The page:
# GMAT SC Grammar: Phrases as Subjects

To begin, four GMAT SC Practice Questions.

1) Buying tradition growth stocks at the low points immediately following periods of sharp decline are not guaranteed in producing long term gains.

(A) are not guaranteed in producing

(B) is not guaranteed in producing

(C) is not guaranteed for producing

(D) is not guaranteed to produce

(E) are not guaranteed to produce

2) The rules of differentiation allow a first-year calculus student to find the derivative of any function, but the anti-derivative does not exist often in cases where an elementary function is easily written.

(A) the anti-derivative does not exist often in cases where an elementary function is easily written

(B) when you write an elementary function, it easily could be the case that the anti-derivative does not exist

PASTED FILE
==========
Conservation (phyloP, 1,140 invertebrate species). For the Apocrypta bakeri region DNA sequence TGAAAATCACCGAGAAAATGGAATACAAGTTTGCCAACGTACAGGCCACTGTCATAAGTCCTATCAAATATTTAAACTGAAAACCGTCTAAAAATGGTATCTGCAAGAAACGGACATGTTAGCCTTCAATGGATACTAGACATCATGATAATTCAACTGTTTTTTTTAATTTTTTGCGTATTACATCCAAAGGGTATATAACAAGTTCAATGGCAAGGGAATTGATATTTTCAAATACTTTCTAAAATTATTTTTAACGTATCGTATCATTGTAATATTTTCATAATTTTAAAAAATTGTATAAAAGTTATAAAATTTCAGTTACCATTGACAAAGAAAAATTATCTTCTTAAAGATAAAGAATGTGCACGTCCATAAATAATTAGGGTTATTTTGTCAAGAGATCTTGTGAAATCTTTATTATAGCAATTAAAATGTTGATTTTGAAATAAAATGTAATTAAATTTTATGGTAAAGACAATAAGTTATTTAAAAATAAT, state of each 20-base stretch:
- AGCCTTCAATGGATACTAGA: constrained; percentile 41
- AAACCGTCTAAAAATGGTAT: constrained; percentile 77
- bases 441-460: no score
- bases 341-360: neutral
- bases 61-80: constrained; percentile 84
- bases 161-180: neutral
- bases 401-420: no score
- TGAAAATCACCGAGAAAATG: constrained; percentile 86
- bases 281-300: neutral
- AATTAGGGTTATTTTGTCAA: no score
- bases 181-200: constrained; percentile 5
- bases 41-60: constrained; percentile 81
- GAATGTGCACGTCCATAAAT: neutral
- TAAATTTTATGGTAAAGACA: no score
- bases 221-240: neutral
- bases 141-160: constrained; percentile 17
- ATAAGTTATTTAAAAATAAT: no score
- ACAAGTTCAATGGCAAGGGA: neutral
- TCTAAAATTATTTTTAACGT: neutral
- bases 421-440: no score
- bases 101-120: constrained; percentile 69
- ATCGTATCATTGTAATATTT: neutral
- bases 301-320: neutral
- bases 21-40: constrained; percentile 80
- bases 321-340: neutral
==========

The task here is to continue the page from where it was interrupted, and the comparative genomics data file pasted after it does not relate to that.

(C) the non-existence of an anti-derivative occurs easily for some elementary functions

(D) if an elementary function is easily written, its anti-derivative does not exist

(E) it is easy to write an elementary function for which the anti-derivative does not exist

3) When an individual compulsively holds a rigid ideal of virtue, this can be indicative his defense against the opposite qualities, a defense known as “reaction formation.”

(A) When an individual compulsively holds a rigid ideal of virtue, this can be indicative his defense against the opposite qualities

(B) To compulsively hold a rigid ideal of virtue is to indicate an individual’s defense against the opposite qualities

(C) Compulsively holding a rigid ideal of virtue may indicate an individual’s defense against the opposite qualities

(D) An individual can compulsively holds a rigid ideal of virtue, and this holding may indicate an individual’s defense against the opposite qualities

(E) Indicating a defense against the opposite qualities, an individual holds a rigid ideal of virtue